Food and non-alcoholic drink purchases contributed £53.20 to weekly household expenditure – £13.90 of which was spent on meat and fish, £4.00 on fresh vegetables, and £3.10 on fresh fruit. Non-alcoholic drinks accounted for £4.30 of weekly expenditure, and £2.20 per week was spent on chocolate and confectionery.
Average weekly household expenditure varied according to the age of the household reference person (as defined in the notes below). Those households where the reference person was aged 30 to 49 spent the most on average at £573.10 a week. Those where the reference person was aged 75 or over had the lowest average household expenditure, at £240.40 a week.
Source: Living Costs and Food Survey
Source: Office for National Statistics
- The ‘other expenditure items’ category is not included here but is shown in ‘Family Spending’ (for example, Table A1). It includes mortgage interest payments, council tax, licences, fines and transfers, and holiday spending.
- A ‘household reference person’ (HRP) is the person who own or rents or is otherwise responsible for the accommodation. In the case of joint householders, the person with the highest income takes precedence and becomes the HRP. Where incomes are equal, the older is taken as the HRP.
- UK Households spent an average of £474 per week in 2010
- The largest expenditure categories were transport, housing (excluding mortgages) fuel and power, and recreation and culture.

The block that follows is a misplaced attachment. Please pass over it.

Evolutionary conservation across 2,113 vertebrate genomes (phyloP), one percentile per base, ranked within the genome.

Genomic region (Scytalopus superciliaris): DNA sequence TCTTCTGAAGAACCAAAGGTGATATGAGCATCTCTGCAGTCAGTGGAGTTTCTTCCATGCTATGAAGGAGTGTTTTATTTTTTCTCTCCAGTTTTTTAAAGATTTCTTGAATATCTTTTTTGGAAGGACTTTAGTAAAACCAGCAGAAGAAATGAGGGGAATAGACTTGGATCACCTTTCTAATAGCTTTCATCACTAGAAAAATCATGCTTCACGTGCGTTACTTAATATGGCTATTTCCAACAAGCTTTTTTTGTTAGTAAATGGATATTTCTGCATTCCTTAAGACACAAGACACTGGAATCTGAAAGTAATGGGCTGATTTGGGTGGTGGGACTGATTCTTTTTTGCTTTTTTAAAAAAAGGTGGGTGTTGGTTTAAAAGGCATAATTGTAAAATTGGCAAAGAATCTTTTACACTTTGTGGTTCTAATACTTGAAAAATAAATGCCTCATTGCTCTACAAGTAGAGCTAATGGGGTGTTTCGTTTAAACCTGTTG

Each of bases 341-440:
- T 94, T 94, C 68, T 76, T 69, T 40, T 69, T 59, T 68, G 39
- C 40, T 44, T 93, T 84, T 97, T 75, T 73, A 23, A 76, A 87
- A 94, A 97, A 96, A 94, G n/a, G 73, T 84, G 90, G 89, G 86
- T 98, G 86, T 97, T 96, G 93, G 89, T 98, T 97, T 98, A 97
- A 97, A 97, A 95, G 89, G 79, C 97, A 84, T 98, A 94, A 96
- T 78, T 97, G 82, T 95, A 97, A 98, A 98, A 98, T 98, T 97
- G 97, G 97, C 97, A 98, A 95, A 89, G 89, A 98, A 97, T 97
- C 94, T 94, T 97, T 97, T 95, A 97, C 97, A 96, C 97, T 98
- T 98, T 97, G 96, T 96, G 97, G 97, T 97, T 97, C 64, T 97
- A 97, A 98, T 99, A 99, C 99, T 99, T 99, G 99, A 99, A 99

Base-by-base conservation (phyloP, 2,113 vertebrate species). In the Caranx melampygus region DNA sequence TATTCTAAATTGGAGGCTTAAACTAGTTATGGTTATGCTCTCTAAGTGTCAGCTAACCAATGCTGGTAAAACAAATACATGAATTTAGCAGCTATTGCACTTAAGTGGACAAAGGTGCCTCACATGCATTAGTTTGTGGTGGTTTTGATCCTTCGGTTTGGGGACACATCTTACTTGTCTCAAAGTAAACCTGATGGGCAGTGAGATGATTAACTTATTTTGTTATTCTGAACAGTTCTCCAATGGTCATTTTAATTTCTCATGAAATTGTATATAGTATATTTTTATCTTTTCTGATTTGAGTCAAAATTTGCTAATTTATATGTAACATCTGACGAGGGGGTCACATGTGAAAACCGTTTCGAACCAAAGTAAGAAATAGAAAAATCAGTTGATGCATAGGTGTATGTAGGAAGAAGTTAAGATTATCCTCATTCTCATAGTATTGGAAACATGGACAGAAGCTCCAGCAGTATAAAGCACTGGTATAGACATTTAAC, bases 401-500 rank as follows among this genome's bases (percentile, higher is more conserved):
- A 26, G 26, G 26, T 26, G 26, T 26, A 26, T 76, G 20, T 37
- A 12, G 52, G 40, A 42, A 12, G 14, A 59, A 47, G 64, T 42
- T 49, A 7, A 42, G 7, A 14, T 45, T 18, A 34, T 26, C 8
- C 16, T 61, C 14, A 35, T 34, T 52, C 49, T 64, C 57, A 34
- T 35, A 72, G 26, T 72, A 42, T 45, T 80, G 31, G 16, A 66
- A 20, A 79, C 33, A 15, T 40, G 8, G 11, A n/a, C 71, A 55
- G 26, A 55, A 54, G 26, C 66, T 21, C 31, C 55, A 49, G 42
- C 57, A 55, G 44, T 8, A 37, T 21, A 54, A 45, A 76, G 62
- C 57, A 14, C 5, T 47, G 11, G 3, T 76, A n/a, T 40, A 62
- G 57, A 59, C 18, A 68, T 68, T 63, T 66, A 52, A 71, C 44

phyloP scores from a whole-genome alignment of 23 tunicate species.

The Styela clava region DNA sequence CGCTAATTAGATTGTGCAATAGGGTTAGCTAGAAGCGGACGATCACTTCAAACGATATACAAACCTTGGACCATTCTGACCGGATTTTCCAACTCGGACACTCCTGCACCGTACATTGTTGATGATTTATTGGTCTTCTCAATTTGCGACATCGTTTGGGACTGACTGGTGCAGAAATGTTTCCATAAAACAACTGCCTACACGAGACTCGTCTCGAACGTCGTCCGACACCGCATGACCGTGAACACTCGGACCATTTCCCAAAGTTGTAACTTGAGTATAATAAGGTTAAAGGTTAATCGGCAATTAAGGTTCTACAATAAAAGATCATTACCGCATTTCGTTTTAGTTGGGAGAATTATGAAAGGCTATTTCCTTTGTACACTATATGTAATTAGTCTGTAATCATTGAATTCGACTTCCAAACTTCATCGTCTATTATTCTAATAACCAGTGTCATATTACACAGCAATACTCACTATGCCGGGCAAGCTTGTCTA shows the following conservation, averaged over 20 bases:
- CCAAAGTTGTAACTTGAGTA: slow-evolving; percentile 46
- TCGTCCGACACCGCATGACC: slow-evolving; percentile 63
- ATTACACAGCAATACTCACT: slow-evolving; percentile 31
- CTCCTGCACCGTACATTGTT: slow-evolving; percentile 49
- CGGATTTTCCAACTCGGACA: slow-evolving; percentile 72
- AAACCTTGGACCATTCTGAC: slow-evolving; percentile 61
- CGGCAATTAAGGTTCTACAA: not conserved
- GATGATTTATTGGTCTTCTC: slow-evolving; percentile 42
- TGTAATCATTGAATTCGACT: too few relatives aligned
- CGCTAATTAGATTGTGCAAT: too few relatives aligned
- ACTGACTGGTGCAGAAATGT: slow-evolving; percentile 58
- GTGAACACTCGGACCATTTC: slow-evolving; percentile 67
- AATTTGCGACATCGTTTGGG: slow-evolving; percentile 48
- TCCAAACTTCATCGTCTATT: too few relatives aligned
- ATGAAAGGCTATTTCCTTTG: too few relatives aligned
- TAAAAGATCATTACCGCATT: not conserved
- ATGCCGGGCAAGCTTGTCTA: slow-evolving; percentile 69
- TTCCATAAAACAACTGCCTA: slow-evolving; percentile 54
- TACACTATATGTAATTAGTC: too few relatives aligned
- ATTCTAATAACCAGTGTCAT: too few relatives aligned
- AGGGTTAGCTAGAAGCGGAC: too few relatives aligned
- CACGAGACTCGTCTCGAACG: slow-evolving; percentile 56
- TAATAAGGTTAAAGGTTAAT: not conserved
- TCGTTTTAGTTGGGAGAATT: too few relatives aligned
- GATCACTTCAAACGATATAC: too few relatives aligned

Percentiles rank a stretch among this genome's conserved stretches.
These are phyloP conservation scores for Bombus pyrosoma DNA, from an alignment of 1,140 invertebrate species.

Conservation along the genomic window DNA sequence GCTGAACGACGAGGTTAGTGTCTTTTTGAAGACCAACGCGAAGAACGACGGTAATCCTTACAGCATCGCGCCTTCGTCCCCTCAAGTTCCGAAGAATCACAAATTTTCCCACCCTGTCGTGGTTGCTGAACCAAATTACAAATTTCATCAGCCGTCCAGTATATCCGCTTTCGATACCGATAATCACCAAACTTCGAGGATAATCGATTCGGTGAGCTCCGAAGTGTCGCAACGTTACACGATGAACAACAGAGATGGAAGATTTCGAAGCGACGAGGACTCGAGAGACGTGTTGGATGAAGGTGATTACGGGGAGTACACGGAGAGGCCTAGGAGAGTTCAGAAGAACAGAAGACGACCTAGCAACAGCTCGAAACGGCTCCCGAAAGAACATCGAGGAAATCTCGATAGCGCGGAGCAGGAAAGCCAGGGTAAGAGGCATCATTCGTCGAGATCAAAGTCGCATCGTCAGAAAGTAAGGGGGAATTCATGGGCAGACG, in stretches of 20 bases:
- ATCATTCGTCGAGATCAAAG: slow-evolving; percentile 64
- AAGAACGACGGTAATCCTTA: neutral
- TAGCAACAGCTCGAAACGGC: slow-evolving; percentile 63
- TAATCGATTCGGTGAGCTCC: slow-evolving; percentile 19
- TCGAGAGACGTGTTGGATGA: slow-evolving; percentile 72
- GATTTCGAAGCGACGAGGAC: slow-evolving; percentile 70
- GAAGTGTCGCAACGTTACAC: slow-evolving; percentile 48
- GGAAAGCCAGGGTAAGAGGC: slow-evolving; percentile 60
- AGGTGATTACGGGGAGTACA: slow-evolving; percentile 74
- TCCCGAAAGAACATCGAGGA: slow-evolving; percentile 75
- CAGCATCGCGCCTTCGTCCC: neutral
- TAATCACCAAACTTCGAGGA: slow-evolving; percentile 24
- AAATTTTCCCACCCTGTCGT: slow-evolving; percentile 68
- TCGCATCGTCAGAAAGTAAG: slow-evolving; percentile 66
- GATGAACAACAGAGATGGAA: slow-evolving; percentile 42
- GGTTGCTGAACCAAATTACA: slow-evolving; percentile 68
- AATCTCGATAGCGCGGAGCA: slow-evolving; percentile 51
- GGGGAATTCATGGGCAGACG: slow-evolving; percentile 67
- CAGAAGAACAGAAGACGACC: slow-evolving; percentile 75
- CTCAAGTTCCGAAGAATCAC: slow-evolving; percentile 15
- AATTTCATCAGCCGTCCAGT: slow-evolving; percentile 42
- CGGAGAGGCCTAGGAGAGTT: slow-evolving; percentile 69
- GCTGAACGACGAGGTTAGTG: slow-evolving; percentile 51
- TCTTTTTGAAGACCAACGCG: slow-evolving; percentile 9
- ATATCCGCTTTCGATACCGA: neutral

- There were five regions in which expenditure over the period 2008-2010 was higher than the UK average: London, South East, East , South West, and Northern Ireland.
- Households in rural areas had higher overall expenditure than those in urban areas.
- The ownership of consumer durables continued to increase into 2010
- Family Spending 2011 Edition (Pdf 1580Kb)
Results of the Living Costs and Food Survey (formally the Expenditure and Food Survey), successor to the Family Expenditure Survey (FES) and the National Food Survey (NFS).
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August 2010 Confused.com
Britons’ Holiday Spending Revealed
By Ade O’Connor
The importance of saving money on travel insurance has been highlighted by a survey which found the average Briton spends £372 per week for travel and accommodation on their summer holidays.
Britons use up an average of £227 per person per week in spending money while enjoying the sunshine, according to the Churchill Insurance’s research. The group found the total holiday cost for the average family of four was £4,792 for a two-week break.
Men spend an average of £392 a week on travel and accommodation, some £39 more than women, who fork out £353 while on their summer break. Men also use up more spending money, getting through an average of £249 in a week, more than the £205 spent by women.
The biggest spenders can be found in the South East, where an average of £646 per person, per week, is being spent, while people in the South West spend the least, paying an average of £504.
People from London spend an average of £598, those from the East Midlands spend £644 and those travelling from Yorkshire and Humberside needed to set £564 aside for each week of their holiday.